The term toxic is defined as the “suffering from exposure to poisonous substances”. We sometimes refer to ourselves as toxic when we need to get so many things done. Productivity, if not controlled, or if forced to increase, can be harmful and therefore, toxic. While it is the blood that runs through the vines of workers and employees, it could become the poison that would kill the system if it goes out of hand. The workers do not notice that in the long run they will lose all their energy and productivity would decline along with their will to work.
Everybody seems to have a task to accomplish even during weekends. When it rains, it pours. This is not only applicable to problems in life, but to the tasks in school or in the workplace as well. We are compelled to accomplish so much in so little time that we neglect out health and our relationships in life. Sometimes, we think accomplishing more work in shorter time period would make us more productive, but in reality, it just makes us tired with no energy left for the coming tasks. The whole American society has become a walking and talking group of people who live and breathe work and productivity because as others think, working more brings in more money which spells happiness.
On the contrary, though, this addiction to work could be attributed to the fact that this society promotes achievement and perfection. In an environment where people thrive on stress, it is but normal to see employees who still work even on vacation. Their jobs have become their lives and they cannot seem to have the ability to detach themselves from it even just for a while. Many professionals today think that they have to achieve superhuman productivity in order to be worthy in the workplace.
They are often tormented by guilt and anxiety to deliver their best in their jobs. It seems that their happiness lie in the work that they bury their heads into. The relation that exists between the mind and the body is very intimate. When one is affected, the other sympathizes. The condition of the mind affects the health to a far greater degree than many realize. Many of the diseases from which men suffer are the result of mental depression. Grief, anxiety, discontent, remorse, guilt, distrust, all tend to break down the life forces, and to invite decay and death.
Disease is sometimes produced, and is often greatly aggravated, by the imagination. Many are lifelong invalids who might be well if they only thought so. Many imagine that very slight exposure will cause illness, and the evil disease, the cause of which is wholly imaginary. Courage, hope, faith, sympathy, love, promote health and prolong life. A contended mind, a cheerful spirit, is health to the body and strength to the soul. “A merry [rejoicing] heart doeth good like a medicine.” In the treatment of the sick, the effect of mental influence should not be overlooked. Rightly used, this influence affords one of the most effective agencies for combating disease. I tend to disagree that people need to lessen their desires just so they can achieve happiness.
In Joe Robinson’s Blackberry’s Don’t Fit in Bikinis, he discussed how the American society is fast becoming a society struck with Obsessive-Compulsive Productivity or OCP. The article talked about how vacation or other leisure activities could actually increase productivity. The article gave emphasis on the fact that people need to rest and recharge in order to increase productivity. It is necessary for the human mind to rest to be able to have the ability to think and work again. There is the continuous wanting for more. Perhaps it is this kind of obsession that I am against.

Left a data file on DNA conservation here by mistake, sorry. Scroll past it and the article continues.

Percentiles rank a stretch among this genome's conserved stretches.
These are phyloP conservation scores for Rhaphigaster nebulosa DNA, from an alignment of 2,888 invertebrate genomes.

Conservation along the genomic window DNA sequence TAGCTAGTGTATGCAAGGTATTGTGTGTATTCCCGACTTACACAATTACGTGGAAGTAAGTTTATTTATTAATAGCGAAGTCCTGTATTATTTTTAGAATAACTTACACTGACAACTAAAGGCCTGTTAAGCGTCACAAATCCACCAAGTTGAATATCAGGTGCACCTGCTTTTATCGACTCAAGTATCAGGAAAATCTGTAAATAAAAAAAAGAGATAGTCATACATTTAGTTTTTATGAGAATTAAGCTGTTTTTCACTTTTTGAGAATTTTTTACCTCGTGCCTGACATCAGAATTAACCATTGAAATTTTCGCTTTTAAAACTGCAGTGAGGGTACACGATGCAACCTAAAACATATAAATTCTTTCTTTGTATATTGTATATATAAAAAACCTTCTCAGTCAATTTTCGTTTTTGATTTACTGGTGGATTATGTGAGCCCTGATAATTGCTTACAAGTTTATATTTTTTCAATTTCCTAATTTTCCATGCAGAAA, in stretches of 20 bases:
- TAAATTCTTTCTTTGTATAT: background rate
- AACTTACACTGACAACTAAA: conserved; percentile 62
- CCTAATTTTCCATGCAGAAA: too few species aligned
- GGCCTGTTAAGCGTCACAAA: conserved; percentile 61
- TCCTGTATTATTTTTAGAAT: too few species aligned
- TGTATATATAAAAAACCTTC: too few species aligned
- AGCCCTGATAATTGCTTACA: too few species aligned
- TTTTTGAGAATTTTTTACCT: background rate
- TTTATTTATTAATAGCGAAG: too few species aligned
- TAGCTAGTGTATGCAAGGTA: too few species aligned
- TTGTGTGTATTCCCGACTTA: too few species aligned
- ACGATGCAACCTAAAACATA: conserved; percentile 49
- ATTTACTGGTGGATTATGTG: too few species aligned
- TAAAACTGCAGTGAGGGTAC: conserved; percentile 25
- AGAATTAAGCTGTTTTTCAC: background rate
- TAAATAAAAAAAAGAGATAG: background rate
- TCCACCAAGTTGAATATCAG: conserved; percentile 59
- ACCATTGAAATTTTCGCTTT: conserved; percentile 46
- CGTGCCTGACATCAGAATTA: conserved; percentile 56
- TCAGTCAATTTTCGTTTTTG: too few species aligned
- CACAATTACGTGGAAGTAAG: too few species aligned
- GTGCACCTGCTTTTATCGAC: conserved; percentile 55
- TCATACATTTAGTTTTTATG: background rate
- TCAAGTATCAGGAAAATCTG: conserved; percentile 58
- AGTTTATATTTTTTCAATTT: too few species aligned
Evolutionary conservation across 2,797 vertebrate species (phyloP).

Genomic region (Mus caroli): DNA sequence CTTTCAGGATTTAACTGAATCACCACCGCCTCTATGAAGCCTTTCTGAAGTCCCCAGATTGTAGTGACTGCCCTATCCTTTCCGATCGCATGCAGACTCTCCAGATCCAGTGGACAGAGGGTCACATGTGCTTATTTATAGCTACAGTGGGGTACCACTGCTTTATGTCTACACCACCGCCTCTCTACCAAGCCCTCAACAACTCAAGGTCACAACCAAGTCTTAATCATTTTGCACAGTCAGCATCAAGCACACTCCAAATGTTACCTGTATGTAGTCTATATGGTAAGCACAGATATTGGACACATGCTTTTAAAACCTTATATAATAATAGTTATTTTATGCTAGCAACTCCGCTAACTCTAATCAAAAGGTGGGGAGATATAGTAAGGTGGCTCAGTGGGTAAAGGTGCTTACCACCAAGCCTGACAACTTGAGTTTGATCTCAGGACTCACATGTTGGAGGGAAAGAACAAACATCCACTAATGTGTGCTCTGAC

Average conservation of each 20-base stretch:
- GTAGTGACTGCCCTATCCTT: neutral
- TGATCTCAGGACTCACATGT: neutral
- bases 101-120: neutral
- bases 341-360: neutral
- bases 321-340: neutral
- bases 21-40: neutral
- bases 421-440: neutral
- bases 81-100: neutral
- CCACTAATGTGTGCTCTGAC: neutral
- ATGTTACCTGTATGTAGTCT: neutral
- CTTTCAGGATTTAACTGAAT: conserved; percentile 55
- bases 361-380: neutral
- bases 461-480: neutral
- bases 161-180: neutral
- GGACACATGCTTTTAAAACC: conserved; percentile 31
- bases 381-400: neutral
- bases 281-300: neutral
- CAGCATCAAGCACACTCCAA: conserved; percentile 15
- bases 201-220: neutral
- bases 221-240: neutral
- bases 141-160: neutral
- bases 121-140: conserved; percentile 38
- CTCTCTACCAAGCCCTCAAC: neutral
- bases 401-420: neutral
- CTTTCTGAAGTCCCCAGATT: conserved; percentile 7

Robinson put it best when he used the term Obsessive-Compulsive Productivity to describe what is wrong with most American workers in the present time. This is the fixation to put out results althroughout the workday. It can also be considered an addiction as the people with this are usually workaholics. They are obsessed with accomplishing their tasks and work endlessly to deliver what is expected from them. They usually aim high and expect a lot from themselves and from others.
“Nearly 40% of Americans work more than 50 hours a week (Robinson Undated).” This is not surprising since it is a known fact that the nation has an insistent work ethic. What is alarming is that they work even on vacation and cannot really give themselves the break that they need and deserve. They rarely disconnect from work and they even bring their tasks in the comfort of their own homes. Naturally, they do not get much sleep and lack the rest and recreation that they badly need. Happiness must not be equated with just the work that they do but with people and relationships.
In a way, this could be attributed to the high-maintenance lifestyle of the Americans. They need to earn more in order to maintain the lifestyle that they have. Thus, they feel like they have to earn much to provide for their families. They tend to prioritize their careers over their families, which destroys the very essence of keeping a family. Some are just plain overachievers. They set high expectations and goals for themselves and they work very hard to make sure that their outputs meet the objectives that they set. The problem with this kind of employees is that they get frustrated easily when they do not reach their goals or when their co-employees fail to meet their expectations.
The American society should be alarmed because if this behavior continues until the following years, most of the employees will be victims of burnouts, they will not be able to perform well, thus productivity will eventually decrease and will result into low turnout of outputs in the workplace. The values that are being instilled in the minds of the young ones will be the same as the values kept by their predecessors. Americans place a high value on their competence and ability to do the tasks given to them. Their self-worth largely depends on what they are capable to do more than what they are made of. This will be passed on to the next generation and a new generation of workaholics in the society will be created.